No one in Scotland should have to rely on charitable food donations
Today is World Food Day and an important opportunity to reflect. No one in Scotland should be left hungry and have to rely on charitable food donations.
The theme that the UN have set for this year’s World Food Day is healthy diets for a zero hunger world. This speaks to many aspects of what we’re working to in Scotland, because food is about much more than just sustenance – food is nourishment, social participation, and it’s a source of employment for many people too.
Our vision is for a Scotland free from hunger, and through the Sustainable Development Goals we have committed to achieving this by 2030. I’m grateful to the many people who share this vision and work tirelessly with us on it – but there are significant challenges ahead.
The clear and present risk still on the table is a ‘no deal’ Brexit, which is likely to push more people into poverty. Increased living costs pose a significant threat to people who are already struggling to make ends meet and are experiencing food insecurity.
That is why I have announced that organisations helping people struggling with food insecurity will benefit from an additional £1 million to deal with the pressures of Brexit.
The charity FareShare will use the additional funding to support organisations like community cafes, food parcel providers and holiday clubs that provide essential support for people struggling to afford healthy meals. This money is also on top of the £3.5 million we are making available to tackle food insecurity this year.
Beyond the issues Brexit will pose, Scotland has led the way in the UK on tackling food insecurity.
The Independent Working Group on Food Poverty we created in 2015 set the framework and direction of travel for much of the work that has followed in their Ending Hunger Together in Scotland.
It was already understood then as it is now that the UK Government’s welfare reforms were leaving people with no money to eat or heat their homes, and driving the need for charitable support often in the form of food banks.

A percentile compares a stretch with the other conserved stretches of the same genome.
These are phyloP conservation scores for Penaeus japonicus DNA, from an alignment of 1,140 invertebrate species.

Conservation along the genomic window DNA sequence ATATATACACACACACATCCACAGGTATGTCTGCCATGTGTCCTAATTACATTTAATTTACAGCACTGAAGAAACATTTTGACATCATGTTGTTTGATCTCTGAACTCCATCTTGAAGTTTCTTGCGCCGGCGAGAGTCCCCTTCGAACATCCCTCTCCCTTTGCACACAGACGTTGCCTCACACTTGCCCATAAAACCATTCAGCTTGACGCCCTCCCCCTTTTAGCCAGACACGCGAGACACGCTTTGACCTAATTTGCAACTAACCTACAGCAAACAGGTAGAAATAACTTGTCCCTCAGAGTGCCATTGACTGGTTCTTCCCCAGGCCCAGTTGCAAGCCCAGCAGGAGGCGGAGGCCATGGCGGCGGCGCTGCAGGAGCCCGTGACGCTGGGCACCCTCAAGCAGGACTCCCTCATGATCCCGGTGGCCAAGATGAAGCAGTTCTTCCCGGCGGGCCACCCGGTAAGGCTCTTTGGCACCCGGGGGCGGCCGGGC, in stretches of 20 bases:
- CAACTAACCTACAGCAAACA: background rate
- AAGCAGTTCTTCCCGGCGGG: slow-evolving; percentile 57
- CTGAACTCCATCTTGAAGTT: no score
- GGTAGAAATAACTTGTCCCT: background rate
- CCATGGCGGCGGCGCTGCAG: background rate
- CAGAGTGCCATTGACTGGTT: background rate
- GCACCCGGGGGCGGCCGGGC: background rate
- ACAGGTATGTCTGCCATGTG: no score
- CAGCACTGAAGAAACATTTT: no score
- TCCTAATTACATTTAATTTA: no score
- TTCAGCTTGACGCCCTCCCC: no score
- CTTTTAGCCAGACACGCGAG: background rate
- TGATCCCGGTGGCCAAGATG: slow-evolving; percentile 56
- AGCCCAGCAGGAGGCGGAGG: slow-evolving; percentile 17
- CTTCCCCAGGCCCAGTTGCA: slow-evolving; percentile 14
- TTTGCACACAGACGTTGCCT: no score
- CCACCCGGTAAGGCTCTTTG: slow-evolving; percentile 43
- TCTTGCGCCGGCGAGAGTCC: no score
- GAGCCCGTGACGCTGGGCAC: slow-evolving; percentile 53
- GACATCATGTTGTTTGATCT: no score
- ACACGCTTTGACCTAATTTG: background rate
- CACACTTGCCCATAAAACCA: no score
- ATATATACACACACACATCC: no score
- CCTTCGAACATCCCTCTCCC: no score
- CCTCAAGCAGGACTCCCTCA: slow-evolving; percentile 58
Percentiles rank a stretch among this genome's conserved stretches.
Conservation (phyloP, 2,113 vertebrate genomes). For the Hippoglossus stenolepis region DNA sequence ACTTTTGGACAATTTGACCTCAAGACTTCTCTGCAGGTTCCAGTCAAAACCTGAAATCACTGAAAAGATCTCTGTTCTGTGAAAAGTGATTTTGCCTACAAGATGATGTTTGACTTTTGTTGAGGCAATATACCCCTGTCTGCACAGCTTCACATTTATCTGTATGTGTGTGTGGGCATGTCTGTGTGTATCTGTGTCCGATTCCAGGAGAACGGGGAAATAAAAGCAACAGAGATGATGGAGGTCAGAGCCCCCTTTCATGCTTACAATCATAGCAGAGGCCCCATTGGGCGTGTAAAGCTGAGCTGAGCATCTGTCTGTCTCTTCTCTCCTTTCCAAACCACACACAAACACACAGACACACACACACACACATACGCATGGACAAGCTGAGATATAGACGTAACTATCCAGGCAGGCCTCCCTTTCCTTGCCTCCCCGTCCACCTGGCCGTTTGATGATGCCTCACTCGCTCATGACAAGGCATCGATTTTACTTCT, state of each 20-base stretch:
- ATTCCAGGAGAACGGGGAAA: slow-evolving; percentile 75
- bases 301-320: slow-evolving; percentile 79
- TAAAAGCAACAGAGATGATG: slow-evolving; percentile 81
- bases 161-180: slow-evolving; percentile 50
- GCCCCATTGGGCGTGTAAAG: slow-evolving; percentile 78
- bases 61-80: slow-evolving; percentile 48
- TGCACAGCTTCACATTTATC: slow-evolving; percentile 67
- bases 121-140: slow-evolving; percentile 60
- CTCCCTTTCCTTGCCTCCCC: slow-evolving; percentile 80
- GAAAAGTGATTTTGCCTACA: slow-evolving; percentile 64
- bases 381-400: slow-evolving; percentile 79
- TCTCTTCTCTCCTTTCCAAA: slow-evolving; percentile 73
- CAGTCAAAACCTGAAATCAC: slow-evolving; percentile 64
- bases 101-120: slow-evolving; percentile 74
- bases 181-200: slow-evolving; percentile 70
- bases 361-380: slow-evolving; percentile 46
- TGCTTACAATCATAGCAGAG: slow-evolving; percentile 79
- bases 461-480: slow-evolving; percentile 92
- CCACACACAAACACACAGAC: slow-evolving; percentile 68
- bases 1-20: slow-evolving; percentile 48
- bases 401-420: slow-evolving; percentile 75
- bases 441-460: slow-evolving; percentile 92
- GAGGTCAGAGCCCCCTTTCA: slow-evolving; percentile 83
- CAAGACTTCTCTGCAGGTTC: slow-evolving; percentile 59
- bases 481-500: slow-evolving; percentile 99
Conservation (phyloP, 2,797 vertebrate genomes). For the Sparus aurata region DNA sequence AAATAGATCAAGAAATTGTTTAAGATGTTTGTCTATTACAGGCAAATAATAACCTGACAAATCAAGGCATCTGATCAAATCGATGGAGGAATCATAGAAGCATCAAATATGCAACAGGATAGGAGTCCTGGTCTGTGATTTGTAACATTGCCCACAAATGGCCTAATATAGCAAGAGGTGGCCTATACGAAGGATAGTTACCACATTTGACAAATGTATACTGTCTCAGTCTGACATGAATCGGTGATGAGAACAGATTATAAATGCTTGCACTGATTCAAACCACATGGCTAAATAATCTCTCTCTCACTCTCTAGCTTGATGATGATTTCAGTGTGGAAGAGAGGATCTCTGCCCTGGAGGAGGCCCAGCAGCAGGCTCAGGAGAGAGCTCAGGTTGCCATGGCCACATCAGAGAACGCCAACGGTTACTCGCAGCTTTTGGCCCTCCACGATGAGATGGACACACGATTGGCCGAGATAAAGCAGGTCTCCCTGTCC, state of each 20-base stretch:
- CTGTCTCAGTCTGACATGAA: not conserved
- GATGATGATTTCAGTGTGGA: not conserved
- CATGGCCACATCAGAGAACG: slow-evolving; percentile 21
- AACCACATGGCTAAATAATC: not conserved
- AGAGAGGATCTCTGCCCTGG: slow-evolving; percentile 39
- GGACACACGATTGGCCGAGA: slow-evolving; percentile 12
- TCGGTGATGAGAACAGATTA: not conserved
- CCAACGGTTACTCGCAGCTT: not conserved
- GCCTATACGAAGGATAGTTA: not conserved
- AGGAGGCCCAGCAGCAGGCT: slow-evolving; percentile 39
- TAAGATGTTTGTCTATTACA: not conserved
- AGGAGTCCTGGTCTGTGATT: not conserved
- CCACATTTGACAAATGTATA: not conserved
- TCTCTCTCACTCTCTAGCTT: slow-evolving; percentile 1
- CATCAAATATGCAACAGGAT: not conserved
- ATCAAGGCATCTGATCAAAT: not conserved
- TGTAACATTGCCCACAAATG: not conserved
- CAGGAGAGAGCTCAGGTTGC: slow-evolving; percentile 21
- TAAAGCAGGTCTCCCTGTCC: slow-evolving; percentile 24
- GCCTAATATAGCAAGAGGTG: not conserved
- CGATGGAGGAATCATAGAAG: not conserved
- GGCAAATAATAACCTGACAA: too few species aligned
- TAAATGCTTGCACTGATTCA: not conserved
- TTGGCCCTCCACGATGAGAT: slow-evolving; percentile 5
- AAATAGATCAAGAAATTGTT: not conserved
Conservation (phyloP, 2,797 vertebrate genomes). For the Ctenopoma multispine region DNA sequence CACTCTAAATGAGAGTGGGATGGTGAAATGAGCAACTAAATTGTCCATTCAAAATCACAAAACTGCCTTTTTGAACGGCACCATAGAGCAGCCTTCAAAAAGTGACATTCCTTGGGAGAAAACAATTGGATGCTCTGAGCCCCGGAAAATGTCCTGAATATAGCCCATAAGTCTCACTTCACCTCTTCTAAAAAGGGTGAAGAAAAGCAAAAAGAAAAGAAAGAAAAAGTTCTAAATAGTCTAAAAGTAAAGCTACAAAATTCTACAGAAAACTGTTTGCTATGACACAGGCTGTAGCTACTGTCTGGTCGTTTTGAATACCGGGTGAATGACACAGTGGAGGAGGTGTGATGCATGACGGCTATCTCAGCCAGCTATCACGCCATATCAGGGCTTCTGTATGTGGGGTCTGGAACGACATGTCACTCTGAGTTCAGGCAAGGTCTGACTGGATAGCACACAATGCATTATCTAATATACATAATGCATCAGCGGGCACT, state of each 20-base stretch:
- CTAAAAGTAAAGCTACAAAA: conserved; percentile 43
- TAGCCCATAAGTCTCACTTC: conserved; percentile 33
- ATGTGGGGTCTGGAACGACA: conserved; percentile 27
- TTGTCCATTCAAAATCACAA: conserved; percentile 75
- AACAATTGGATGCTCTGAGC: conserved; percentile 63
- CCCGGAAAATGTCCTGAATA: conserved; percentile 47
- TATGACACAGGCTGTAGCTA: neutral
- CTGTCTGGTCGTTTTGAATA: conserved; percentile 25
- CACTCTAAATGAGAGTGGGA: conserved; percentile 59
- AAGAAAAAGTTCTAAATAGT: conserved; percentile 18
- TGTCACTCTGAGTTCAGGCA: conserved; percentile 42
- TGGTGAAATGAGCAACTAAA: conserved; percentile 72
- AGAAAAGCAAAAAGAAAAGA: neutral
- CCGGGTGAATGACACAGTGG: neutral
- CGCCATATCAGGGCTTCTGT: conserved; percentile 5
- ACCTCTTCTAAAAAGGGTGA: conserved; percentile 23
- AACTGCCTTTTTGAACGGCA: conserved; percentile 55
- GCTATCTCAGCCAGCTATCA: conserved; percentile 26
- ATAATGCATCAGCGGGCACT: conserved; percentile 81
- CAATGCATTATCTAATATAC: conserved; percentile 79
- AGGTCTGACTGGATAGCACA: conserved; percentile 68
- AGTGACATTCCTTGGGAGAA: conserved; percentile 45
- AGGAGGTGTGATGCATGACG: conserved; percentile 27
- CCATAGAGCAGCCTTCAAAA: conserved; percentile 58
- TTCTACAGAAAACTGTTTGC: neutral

As recommended by the Group, we’ve taken action to strengthen incomes which mean there are now nearly 1500 Living Wage accredited employers in Scotland, and have listened to people with lived experience in the design and delivery of our new social security system. We also started measuring food insecurity which informs our National Outcomes on poverty and human rights.
We’ve actually gone even further by reframing social security so it is seen as a human right. We are using our powers in full to introduce bold new measures such as the Scottish Child Payment which will mean more money in people’s pockets to meet their families’ needs.
But recent figures show 9% of adults are worried they could run out of food due to a lack of money, so there is still more to do.
Our Good Food Nation ambition looks across the whole food system. Our ambition is for people to benefit from and take pride and pleasure in the food we produce, buy, cook, serve and eat every day. And in the Programme for Government we committed to bring forward legislation to underpin this.
I am proud that we live in a nation in which people help each other. But I want to work towards a Scotland in which we share food because we want to, not because we need to. There’s plenty of food in Scotland, what we are facing is a challenge of poverty – I will continue to do all I can to tackle it head on.